In some embodiments, the memory controller 12 and the information storage arrangement 16 are provided together as a unit that is configured for removable connection to the host apparatus 10. In some embodiments, the removably connectable unit is a “memory stick”. In some embodiments, the removably connectable unit is a printed circuit card. In some embodiments, the memory controller 12 and the information storage arrangement 16 are provided on a printed circuit card together with at least the data processor 11. In various embodiments, the data processing system of FIG. 1 is provided in mobile devices such as the examples given above.

According to exemplary embodiments of the invention, the memory controller 12 manages the information storage arrangement 16 in a manner that makes judicious use of the OTP information storage apparatus 14. The OTP storage at 14 has a lower financial cost than the RW storage at 13, but the OTP storage loses available capacity whenever information already stored therein must be modified. This is because the OTP storage capacity occupied by the already-stored information cannot be re-used to store the modified information (or any other information). The judicious use of OTP storage makes it possible to exploit the economic advantage associated with OTP storage, while also avoiding storage capacity losses that would otherwise be associated with OTP storage.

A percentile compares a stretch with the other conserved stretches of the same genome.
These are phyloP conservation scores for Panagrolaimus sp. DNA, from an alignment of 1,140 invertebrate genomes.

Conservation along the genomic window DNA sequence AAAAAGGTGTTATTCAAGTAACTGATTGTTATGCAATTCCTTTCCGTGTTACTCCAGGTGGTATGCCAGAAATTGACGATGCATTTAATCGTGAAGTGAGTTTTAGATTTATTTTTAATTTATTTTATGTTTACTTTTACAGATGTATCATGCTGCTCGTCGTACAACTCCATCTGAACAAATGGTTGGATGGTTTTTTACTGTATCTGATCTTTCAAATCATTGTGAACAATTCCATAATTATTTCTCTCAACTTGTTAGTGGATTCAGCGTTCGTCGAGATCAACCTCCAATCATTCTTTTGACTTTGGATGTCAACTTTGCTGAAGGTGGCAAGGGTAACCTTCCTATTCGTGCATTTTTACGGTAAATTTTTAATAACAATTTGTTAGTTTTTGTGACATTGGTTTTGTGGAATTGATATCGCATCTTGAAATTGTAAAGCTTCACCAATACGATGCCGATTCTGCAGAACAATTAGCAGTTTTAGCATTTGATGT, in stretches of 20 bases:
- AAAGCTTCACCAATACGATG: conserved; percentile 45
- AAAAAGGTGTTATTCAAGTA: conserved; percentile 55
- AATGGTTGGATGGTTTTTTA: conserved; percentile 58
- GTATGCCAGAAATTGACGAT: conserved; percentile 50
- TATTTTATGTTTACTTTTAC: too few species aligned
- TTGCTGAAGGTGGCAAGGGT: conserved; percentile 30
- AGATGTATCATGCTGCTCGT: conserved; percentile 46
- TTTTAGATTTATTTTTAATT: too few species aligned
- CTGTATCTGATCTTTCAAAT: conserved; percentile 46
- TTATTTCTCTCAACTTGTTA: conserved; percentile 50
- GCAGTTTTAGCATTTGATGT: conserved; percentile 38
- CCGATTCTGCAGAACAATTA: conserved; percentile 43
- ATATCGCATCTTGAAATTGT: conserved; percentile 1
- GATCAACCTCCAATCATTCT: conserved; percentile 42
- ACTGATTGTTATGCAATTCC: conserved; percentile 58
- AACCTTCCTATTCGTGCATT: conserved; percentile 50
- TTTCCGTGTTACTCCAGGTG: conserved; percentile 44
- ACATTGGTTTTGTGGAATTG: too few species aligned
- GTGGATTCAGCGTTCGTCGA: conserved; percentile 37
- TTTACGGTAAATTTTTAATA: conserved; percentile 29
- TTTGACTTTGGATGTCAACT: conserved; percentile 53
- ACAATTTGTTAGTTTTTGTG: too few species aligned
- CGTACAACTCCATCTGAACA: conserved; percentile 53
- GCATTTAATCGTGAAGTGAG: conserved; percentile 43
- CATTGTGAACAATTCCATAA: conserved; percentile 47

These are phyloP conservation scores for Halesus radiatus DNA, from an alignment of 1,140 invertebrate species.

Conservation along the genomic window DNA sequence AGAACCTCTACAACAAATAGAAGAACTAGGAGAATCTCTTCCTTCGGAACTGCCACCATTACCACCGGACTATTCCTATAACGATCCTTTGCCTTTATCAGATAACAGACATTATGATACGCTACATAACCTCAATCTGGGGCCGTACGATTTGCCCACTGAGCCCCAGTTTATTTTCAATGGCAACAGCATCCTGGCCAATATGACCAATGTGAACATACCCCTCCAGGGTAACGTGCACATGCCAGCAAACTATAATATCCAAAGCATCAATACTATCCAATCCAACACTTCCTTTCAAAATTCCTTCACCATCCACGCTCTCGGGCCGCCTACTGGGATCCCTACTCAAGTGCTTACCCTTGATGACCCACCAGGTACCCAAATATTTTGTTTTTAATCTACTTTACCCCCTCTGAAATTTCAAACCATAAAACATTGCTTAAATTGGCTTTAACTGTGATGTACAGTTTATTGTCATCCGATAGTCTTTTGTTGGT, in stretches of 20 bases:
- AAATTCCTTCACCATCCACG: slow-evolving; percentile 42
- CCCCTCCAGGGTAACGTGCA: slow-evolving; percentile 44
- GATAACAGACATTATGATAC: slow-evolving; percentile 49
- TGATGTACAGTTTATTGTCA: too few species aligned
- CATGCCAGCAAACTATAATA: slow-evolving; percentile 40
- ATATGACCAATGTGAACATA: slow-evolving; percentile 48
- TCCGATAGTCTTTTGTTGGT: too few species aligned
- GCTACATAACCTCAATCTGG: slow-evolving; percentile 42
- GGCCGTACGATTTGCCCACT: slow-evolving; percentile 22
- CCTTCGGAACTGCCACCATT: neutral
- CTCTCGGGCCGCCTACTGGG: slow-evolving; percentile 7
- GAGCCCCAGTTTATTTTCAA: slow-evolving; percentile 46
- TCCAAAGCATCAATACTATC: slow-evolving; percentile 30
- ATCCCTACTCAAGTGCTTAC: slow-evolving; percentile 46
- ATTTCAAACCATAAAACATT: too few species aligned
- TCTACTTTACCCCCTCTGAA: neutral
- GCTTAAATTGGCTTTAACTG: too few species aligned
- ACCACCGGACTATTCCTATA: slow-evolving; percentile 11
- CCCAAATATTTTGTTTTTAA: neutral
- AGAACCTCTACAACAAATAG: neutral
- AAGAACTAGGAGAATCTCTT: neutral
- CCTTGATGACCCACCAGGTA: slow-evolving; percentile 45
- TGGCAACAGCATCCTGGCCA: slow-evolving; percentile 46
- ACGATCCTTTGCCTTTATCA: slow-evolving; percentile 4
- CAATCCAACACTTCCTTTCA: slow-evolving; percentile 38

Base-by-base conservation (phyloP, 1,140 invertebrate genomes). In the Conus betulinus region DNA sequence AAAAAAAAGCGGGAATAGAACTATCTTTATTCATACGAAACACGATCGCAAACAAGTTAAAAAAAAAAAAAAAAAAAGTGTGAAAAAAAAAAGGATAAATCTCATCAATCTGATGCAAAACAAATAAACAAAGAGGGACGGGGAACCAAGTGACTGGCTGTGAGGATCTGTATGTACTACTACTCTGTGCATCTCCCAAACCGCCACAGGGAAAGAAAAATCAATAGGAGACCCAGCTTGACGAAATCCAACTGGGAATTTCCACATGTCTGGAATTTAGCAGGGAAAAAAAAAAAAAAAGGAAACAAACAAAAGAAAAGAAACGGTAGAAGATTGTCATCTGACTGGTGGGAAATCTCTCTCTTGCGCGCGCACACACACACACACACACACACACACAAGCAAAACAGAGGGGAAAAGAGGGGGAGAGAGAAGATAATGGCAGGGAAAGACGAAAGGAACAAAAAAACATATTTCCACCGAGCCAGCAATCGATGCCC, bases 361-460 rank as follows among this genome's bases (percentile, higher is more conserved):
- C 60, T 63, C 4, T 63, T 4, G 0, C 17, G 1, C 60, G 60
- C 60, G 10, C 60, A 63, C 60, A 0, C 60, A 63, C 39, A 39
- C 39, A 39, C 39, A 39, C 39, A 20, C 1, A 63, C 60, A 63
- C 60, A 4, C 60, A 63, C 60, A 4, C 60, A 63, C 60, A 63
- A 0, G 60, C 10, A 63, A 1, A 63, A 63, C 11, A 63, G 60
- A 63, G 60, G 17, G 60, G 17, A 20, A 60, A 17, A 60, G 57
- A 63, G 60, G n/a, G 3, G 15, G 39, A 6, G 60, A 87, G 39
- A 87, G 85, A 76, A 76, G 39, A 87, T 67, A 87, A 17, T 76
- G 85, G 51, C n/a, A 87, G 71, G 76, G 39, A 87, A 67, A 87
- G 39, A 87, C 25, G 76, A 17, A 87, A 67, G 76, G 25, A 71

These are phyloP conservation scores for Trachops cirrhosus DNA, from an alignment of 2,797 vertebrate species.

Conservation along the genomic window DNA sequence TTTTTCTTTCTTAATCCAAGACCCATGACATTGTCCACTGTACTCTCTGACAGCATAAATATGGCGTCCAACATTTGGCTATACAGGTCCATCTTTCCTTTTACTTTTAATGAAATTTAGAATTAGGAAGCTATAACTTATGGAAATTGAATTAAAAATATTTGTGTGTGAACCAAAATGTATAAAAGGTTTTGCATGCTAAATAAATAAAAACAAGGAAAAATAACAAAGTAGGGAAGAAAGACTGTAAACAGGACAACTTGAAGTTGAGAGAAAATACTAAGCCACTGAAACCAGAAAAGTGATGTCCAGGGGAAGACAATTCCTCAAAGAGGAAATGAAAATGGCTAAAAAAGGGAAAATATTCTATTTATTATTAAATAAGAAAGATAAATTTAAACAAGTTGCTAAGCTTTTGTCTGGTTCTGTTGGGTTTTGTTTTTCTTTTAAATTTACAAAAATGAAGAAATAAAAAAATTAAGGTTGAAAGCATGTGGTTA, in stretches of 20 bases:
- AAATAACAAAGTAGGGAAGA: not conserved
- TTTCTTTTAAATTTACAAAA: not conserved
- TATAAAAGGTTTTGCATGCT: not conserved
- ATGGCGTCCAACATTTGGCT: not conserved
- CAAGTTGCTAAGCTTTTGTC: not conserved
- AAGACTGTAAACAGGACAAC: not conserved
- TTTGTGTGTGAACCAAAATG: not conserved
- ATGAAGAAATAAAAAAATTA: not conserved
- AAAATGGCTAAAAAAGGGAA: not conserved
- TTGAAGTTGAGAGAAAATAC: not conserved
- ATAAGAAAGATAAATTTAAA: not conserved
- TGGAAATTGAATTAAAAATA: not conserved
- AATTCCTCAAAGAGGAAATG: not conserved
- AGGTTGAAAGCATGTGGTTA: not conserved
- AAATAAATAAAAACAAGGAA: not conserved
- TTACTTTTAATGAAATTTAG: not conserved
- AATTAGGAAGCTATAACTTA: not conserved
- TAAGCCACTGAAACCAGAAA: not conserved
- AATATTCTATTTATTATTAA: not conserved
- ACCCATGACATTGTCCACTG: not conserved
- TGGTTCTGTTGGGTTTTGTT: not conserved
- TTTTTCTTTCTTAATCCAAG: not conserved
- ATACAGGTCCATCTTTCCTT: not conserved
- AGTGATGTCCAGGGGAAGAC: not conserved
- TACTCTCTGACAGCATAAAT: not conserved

In some embodiments, if the amount of available storage capacity in the RW information storage apparatus 13 reaches a predetermined lower limit threshold, then the controller 12 performs an information archive operation to increase the available storage capacity in the RW information storage apparatus 13. In this information archive operation, the controller 12 retrieves information that is currently stored in the RW information storage apparatus 13, and writes the retrieved information to the OTP information storage apparatus 14, thereby increasing the available storage capacity in the RW information storage apparatus 13. In some embodiments, the controller 12 selects the information that is archived from the RW information storage apparatus 13 to the OTP information storage apparatus 14 based on a predetermined selection condition or criterion.

In some embodiments, the controller 12 implements a conditional OTP write operation with respect to information that the controller 12 receives from the host 10 for storage. According to this conditional OTP write operation, if the received information satisfies a predetermined condition or criterion, then the controller 12 writes that information to the OTP information storage apparatus 14. On the other hand, if the received information does not satisfy the condition, then the controller 12 writes the information to the RW information storage apparatus 13.

Considering the aforementioned information archive operation in more detail, the controller 12 can use conventional techniques to monitor the available storage capacity in the RW information storage apparatus 13. As indicated above, the controller 12 can, in some embodiments, initiate the aforementioned information archive operation upon detecting a condition wherein the available storage capacity in the RW information storage apparatus 13 is undesirably low (i.e., the RW information storage apparatus 13 is considered to be too full). For example, the controller 12 can initiate the information archive operation if the controller detects that the available storage capacity in the RW information storage apparatus 13 has fallen below a lower limit threshold capacity.